Dr. Marianne Taylor
Dr. Wendelyn Shore
Professors, Department of Psychology
The authors describe the development, execution, and assessment of a one-month study abroad course in London, England. Course learning objectives are discussed, linked to specific assignments, and evaluated using multiple methods. The authors highlight two team-based assignments on expertise development related to (1) navigating the London Underground and (2) aspects of London culture. Analyses focus on students’ self-ratings at three points, identification of themes in students’ final reflections, and independent coders’ ratings of achievement of course objectives evident in major assignments. Results indicate that students made significant improvements related to course learning objectives while also engaging in meaningful reflection about their experiences.
Dr. Akiko Nosaka
Associate Professor, Department of Anthropology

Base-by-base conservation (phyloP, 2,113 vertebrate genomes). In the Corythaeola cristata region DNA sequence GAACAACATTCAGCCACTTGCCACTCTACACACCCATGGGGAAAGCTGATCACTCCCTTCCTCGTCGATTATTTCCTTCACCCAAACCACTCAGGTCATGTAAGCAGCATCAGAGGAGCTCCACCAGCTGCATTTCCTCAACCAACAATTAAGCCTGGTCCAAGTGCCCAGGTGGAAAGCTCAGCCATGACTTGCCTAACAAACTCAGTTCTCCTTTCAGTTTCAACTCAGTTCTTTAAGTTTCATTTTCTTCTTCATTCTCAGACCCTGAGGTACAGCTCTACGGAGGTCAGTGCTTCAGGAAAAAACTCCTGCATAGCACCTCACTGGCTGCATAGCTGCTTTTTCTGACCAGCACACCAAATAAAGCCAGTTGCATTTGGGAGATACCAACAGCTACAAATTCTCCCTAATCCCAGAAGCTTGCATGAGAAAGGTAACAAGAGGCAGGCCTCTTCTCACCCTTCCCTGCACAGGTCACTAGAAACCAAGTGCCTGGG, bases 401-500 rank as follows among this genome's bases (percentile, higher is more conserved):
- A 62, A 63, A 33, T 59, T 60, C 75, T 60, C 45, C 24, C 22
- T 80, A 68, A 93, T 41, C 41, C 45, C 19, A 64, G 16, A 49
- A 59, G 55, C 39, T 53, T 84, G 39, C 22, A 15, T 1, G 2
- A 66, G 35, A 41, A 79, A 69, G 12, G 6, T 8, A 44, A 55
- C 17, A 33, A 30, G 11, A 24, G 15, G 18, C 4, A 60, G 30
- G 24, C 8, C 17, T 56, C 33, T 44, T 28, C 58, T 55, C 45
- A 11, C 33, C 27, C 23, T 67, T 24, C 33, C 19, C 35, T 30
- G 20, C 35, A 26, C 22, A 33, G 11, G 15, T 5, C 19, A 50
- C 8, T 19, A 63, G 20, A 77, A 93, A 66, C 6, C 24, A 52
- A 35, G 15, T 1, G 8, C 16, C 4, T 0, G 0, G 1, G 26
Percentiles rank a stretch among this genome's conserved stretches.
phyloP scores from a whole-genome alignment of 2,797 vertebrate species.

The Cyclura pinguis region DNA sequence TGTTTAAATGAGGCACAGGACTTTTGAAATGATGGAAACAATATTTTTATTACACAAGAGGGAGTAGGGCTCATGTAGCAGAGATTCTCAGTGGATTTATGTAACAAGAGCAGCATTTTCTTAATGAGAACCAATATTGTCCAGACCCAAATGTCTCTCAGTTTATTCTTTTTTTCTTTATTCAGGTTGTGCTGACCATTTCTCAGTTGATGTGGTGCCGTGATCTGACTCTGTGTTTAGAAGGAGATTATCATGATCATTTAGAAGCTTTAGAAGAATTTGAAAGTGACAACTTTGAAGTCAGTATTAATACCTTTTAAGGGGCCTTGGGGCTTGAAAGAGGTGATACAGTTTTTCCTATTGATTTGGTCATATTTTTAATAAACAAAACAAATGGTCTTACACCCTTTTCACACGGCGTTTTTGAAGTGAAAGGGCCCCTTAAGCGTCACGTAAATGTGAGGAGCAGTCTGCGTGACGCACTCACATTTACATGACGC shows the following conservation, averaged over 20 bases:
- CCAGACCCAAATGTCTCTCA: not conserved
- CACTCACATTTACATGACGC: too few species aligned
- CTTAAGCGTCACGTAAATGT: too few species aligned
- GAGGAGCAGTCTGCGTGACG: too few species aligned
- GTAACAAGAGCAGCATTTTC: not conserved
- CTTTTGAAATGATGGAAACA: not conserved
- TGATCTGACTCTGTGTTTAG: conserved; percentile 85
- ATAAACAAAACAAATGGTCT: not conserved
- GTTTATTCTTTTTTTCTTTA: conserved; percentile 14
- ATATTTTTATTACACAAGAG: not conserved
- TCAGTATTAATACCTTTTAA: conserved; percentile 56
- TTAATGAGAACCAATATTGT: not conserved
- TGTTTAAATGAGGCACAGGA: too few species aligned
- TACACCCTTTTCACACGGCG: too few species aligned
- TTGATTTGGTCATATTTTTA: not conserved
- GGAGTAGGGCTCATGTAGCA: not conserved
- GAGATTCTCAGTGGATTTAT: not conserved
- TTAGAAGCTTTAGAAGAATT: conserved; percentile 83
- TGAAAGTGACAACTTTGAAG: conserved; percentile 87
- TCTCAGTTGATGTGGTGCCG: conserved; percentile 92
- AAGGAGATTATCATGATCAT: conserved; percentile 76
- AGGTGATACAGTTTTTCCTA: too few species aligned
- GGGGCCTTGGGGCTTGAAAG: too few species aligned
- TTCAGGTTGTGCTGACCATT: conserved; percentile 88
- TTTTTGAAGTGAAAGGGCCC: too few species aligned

The Influence of Migration, Education, and Parents on the Fertility of First – Generation Japanese Women in the U.S. examines fertility of Japanese women who migrated to the United States (U.S.) in the early 1900s. It uses data originally collected from 98 first-generation Japanese immigrants, addressed as Issei, living in Seattle, Washington in the mid 1970s. Main questions are 1) how Issei women’s fertility differed based on their levels of educational attainment, and 2) how the natal family fertility influence differed according to their levels of education. The study findings indicate that highly educated women (more than high-school level) had significantly fewer children than other women with lower educational attainment. This finding may relate in part to the levels of education that they had their children obtain. Interestingly, there is no indication that the fertility of these Issei women was positively influenced by the number of children that their natal parents had regardless of their educational levels; on the contrary, the fertility of women who had a high-school level of education was negatively related to their natal family fertility. Several possible factors may be responsible for these patterns, including experience with child-death, reaction to the realities of their immigrant parents, assimilation into society in the U.S., and occupational and regional backgrounds of their natal family.